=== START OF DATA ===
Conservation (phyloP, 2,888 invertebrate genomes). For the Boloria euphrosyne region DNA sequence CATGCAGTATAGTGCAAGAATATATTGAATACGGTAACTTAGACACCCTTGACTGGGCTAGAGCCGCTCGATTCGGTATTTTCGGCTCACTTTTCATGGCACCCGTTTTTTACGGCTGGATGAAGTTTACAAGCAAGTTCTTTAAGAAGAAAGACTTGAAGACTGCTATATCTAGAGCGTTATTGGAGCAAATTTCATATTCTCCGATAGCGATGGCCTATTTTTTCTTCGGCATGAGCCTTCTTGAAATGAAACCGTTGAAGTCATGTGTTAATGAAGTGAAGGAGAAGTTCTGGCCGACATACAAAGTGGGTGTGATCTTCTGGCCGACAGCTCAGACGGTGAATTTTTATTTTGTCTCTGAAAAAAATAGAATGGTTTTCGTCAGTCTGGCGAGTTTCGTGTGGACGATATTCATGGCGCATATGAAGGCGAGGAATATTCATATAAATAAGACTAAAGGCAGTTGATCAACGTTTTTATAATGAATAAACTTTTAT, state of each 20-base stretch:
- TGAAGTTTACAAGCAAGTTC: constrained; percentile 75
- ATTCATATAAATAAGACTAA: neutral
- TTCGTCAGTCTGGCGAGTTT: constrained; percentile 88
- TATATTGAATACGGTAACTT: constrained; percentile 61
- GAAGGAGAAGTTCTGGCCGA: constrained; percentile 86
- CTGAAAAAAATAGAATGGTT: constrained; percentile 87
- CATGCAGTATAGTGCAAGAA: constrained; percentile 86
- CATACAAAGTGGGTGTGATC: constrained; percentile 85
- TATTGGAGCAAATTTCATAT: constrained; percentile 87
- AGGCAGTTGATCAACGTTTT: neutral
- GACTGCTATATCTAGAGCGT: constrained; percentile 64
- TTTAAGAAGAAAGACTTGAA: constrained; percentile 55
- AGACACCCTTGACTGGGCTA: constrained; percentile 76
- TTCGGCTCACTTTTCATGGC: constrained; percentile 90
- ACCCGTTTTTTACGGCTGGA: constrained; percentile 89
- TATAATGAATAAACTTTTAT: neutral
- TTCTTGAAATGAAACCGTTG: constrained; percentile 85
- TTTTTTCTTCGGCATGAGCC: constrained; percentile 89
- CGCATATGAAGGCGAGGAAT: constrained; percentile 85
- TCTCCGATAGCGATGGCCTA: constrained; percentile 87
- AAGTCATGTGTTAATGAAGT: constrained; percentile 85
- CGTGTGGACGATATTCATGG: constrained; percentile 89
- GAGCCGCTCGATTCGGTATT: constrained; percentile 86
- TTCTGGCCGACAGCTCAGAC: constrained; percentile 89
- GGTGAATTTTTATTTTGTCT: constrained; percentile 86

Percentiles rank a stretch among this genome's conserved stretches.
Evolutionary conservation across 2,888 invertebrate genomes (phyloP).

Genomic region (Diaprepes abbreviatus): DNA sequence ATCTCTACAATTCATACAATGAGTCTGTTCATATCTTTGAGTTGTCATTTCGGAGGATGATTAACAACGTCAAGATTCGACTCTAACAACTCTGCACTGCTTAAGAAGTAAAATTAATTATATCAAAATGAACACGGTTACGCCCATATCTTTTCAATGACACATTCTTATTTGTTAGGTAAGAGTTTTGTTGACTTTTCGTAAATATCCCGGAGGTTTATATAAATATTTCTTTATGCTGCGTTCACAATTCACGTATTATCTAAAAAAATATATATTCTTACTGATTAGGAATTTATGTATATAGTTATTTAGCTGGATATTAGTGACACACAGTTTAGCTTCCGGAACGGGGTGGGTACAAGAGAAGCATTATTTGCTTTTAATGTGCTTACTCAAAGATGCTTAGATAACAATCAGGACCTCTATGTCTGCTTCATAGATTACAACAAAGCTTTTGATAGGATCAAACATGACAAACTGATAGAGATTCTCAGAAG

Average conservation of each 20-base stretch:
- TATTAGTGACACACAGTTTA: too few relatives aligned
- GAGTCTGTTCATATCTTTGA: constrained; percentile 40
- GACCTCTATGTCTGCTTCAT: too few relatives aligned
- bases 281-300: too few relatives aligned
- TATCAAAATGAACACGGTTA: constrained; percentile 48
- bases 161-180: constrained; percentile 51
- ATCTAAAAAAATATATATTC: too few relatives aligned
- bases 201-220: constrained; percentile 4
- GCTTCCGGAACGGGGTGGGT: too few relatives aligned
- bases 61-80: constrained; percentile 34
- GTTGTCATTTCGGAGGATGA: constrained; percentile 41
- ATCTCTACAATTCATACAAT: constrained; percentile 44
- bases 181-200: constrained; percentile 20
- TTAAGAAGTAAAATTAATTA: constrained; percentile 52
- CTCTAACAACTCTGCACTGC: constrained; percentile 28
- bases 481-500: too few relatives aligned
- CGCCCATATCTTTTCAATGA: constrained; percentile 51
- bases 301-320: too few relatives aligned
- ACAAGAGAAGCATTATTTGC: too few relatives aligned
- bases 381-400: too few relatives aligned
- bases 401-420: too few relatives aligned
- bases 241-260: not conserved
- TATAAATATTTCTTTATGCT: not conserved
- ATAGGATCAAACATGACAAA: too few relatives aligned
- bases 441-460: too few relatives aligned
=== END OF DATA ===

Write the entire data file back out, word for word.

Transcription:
Conservation (phyloP, 2,888 invertebrate genomes). For the Boloria euphrosyne region DNA sequence CATGCAGTATAGTGCAAGAATATATTGAATACGGTAACTTAGACACCCTTGACTGGGCTAGAGCCGCTCGATTCGGTATTTTCGGCTCACTTTTCATGGCACCCGTTTTTTACGGCTGGATGAAGTTTACAAGCAAGTTCTTTAAGAAGAAAGACTTGAAGACTGCTATATCTAGAGCGTTATTGGAGCAAATTTCATATTCTCCGATAGCGATGGCCTATTTTTTCTTCGGCATGAGCCTTCTTGAAATGAAACCGTTGAAGTCATGTGTTAATGAAGTGAAGGAGAAGTTCTGGCCGACATACAAAGTGGGTGTGATCTTCTGGCCGACAGCTCAGACGGTGAATTTTTATTTTGTCTCTGAAAAAAATAGAATGGTTTTCGTCAGTCTGGCGAGTTTCGTGTGGACGATATTCATGGCGCATATGAAGGCGAGGAATATTCATATAAATAAGACTAAAGGCAGTTGATCAACGTTTTTATAATGAATAAACTTTTAT, state of each 20-base stretch:
- TGAAGTTTACAAGCAAGTTC: constrained; percentile 75
- ATTCATATAAATAAGACTAA: neutral
- TTCGTCAGTCTGGCGAGTTT: constrained; percentile 88
- TATATTGAATACGGTAACTT: constrained; percentile 61
- GAAGGAGAAGTTCTGGCCGA: constrained; percentile 86
- CTGAAAAAAATAGAATGGTT: constrained; percentile 87
- CATGCAGTATAGTGCAAGAA: constrained; percentile 86
- CATACAAAGTGGGTGTGATC: constrained; percentile 85
- TATTGGAGCAAATTTCATAT: constrained; percentile 87
- AGGCAGTTGATCAACGTTTT: neutral
- GACTGCTATATCTAGAGCGT: constrained; percentile 64
- TTTAAGAAGAAAGACTTGAA: constrained; percentile 55
- AGACACCCTTGACTGGGCTA: constrained; percentile 76
- TTCGGCTCACTTTTCATGGC: constrained; percentile 90
- ACCCGTTTTTTACGGCTGGA: constrained; percentile 89
- TATAATGAATAAACTTTTAT: neutral
- TTCTTGAAATGAAACCGTTG: constrained; percentile 85
- TTTTTTCTTCGGCATGAGCC: constrained; percentile 89
- CGCATATGAAGGCGAGGAAT: constrained; percentile 85
- TCTCCGATAGCGATGGCCTA: constrained; percentile 87
- AAGTCATGTGTTAATGAAGT: constrained; percentile 85
- CGTGTGGACGATATTCATGG: constrained; percentile 89
- GAGCCGCTCGATTCGGTATT: constrained; percentile 86
- TTCTGGCCGACAGCTCAGAC: constrained; percentile 89
- GGTGAATTTTTATTTTGTCT: constrained; percentile 86

Percentiles rank a stretch among this genome's conserved stretches.
Evolutionary conservation across 2,888 invertebrate genomes (phyloP).

Genomic region (Diaprepes abbreviatus): DNA sequence ATCTCTACAATTCATACAATGAGTCTGTTCATATCTTTGAGTTGTCATTTCGGAGGATGATTAACAACGTCAAGATTCGACTCTAACAACTCTGCACTGCTTAAGAAGTAAAATTAATTATATCAAAATGAACACGGTTACGCCCATATCTTTTCAATGACACATTCTTATTTGTTAGGTAAGAGTTTTGTTGACTTTTCGTAAATATCCCGGAGGTTTATATAAATATTTCTTTATGCTGCGTTCACAATTCACGTATTATCTAAAAAAATATATATTCTTACTGATTAGGAATTTATGTATATAGTTATTTAGCTGGATATTAGTGACACACAGTTTAGCTTCCGGAACGGGGTGGGTACAAGAGAAGCATTATTTGCTTTTAATGTGCTTACTCAAAGATGCTTAGATAACAATCAGGACCTCTATGTCTGCTTCATAGATTACAACAAAGCTTTTGATAGGATCAAACATGACAAACTGATAGAGATTCTCAGAAG

Average conservation of each 20-base stretch:
- TATTAGTGACACACAGTTTA: too few relatives aligned
- GAGTCTGTTCATATCTTTGA: constrained; percentile 40
- GACCTCTATGTCTGCTTCAT: too few relatives aligned
- bases 281-300: too few relatives aligned
- TATCAAAATGAACACGGTTA: constrained; percentile 48
- bases 161-180: constrained; percentile 51
- ATCTAAAAAAATATATATTC: too few relatives aligned
- bases 201-220: constrained; percentile 4
- GCTTCCGGAACGGGGTGGGT: too few relatives aligned
- bases 61-80: constrained; percentile 34
- GTTGTCATTTCGGAGGATGA: constrained; percentile 41
- ATCTCTACAATTCATACAAT: constrained; percentile 44
- bases 181-200: constrained; percentile 20
- TTAAGAAGTAAAATTAATTA: constrained; percentile 52
- CTCTAACAACTCTGCACTGC: constrained; percentile 28
- bases 481-500: too few relatives aligned
- CGCCCATATCTTTTCAATGA: constrained; percentile 51
- bases 301-320: too few relatives aligned
- ACAAGAGAAGCATTATTTGC: too few relatives aligned
- bases 381-400: too few relatives aligned
- bases 401-420: too few relatives aligned
- bases 241-260: not conserved
- TATAAATATTTCTTTATGCT: not conserved
- ATAGGATCAAACATGACAAA: too few relatives aligned
- bases 441-460: too few relatives aligned